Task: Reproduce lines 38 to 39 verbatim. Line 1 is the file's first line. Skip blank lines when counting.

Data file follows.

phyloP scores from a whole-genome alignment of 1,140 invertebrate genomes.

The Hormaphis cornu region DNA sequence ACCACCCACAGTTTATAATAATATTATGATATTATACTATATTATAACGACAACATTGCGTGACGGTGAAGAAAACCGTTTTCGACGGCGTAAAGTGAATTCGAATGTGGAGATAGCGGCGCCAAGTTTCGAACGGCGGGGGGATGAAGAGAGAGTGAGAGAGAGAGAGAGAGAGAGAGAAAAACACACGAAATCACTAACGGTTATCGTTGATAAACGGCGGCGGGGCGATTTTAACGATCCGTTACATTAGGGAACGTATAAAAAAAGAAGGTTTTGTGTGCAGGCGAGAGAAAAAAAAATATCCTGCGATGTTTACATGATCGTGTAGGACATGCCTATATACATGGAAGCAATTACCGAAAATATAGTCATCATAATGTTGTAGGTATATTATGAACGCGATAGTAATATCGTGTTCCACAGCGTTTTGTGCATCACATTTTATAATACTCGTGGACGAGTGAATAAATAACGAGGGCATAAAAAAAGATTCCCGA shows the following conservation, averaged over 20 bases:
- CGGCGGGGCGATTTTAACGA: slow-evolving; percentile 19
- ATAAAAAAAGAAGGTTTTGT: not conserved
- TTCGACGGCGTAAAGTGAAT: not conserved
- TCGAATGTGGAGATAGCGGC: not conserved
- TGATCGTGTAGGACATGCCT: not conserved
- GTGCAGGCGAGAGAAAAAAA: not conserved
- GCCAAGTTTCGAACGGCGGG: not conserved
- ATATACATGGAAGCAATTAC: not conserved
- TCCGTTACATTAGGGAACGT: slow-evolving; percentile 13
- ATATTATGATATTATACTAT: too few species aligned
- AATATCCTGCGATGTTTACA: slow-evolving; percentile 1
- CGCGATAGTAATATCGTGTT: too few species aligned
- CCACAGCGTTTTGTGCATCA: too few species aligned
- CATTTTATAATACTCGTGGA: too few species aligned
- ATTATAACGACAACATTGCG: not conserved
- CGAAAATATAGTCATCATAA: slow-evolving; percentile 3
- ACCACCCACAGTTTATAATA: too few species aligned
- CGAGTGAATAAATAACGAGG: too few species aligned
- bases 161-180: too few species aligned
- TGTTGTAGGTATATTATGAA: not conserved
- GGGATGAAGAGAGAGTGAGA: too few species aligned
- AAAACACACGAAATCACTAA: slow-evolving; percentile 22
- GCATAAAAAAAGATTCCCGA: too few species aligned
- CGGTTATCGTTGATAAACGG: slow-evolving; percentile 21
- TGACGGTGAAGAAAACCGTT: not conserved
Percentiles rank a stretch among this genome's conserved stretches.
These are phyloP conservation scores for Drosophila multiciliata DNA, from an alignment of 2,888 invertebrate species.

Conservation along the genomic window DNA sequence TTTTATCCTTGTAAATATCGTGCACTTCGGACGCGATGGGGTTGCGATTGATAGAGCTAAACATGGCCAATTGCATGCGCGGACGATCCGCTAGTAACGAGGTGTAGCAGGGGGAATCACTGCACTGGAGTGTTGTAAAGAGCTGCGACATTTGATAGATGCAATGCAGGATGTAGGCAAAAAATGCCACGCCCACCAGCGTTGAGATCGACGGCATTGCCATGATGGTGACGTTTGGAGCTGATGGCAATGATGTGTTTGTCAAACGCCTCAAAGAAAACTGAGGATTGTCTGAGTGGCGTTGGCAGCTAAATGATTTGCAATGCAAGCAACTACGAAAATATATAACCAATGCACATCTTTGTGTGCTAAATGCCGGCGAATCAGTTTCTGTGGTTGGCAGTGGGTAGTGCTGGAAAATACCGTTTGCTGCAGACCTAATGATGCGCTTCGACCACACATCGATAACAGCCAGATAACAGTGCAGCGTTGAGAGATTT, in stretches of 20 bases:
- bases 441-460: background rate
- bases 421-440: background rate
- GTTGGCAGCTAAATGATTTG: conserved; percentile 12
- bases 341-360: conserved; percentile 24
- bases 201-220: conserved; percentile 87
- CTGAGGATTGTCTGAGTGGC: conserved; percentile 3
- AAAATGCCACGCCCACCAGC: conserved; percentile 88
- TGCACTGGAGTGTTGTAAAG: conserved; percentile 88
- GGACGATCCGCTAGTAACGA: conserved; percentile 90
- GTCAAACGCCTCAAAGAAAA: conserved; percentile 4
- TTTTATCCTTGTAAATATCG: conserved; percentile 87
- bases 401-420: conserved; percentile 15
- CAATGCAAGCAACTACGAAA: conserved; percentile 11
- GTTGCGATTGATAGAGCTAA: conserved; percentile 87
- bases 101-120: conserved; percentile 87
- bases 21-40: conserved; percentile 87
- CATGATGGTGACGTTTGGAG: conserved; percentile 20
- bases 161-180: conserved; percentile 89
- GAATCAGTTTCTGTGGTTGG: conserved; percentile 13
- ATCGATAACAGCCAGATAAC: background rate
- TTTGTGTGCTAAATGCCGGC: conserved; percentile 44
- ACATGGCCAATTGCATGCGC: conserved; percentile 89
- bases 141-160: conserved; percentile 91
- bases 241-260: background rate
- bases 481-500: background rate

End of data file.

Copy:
- TGCACTGGAGTGTTGTAAAG: conserved; percentile 88
- GGACGATCCGCTAGTAACGA: conserved; percentile 90